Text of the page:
Our US CEO Shane Green has been making waves across the pond with a bylined opinion column in the Washington Examiner (plus accompanying video) emphasising why we shouldn’t take Mark Zuckerberg’s ‘privacy pivot’ at face value.
The Facebook founder’s statement has come in for criticism because, while it was big on rhetoric, it posed no tangible reforms of his core business.
That is because the big data companies have no real interest in changing their policies. They will defend their business models, which make trillions of dollars by owning and exploiting personal data to manipulate people and sell advertising, to the hilt.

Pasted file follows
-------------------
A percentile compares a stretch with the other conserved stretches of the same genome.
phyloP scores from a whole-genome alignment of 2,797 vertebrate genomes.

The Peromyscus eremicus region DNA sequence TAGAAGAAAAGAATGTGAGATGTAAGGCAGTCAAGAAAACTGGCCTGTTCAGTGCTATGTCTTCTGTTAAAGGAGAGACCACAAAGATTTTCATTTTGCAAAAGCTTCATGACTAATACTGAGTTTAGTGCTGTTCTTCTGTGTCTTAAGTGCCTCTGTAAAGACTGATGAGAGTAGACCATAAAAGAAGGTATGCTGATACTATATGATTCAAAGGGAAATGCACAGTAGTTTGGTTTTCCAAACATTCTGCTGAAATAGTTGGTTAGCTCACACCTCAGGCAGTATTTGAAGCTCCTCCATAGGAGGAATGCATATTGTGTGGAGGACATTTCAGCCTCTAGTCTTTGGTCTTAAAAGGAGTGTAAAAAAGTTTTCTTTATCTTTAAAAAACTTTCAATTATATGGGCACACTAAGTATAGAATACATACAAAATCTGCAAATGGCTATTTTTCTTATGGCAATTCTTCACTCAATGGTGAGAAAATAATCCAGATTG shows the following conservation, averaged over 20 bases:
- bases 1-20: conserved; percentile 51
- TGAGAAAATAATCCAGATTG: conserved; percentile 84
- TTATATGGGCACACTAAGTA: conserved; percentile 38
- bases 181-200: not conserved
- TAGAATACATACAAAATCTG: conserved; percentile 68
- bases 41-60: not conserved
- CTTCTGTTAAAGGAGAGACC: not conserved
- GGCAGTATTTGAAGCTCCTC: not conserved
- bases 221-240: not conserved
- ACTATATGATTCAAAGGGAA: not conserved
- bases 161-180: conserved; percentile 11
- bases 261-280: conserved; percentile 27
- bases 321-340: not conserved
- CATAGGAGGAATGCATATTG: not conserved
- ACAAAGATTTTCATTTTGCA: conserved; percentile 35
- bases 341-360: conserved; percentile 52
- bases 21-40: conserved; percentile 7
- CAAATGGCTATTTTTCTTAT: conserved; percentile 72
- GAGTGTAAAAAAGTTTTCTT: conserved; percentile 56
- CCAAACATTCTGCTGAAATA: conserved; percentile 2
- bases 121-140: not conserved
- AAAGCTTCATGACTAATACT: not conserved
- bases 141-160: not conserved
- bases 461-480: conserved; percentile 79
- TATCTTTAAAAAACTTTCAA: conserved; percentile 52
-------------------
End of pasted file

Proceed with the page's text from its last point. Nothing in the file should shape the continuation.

So why has Zuckerberg spoken out now? Because data reform is in the air in the US, and Facebook and the other behemoths are trying to water that down, risking any new regulation only having the appearance of accountability, rather than real teeth. There is also a danger that compliance will be made very expensive, which would price smaller competitors out of the market.
Facebook et al’s model of surveillance capitalism is clearly dead, but that hasn’t stopped them opposing state-level privacy laws, such as that recently enacted in California.
As Shane says: “It’s long past time for power over data to be put back in the hands of the users to whom it belongs. I hope that Congress uses that principle as their starting point and their end goal. We need real action, not empty Facebook posts.”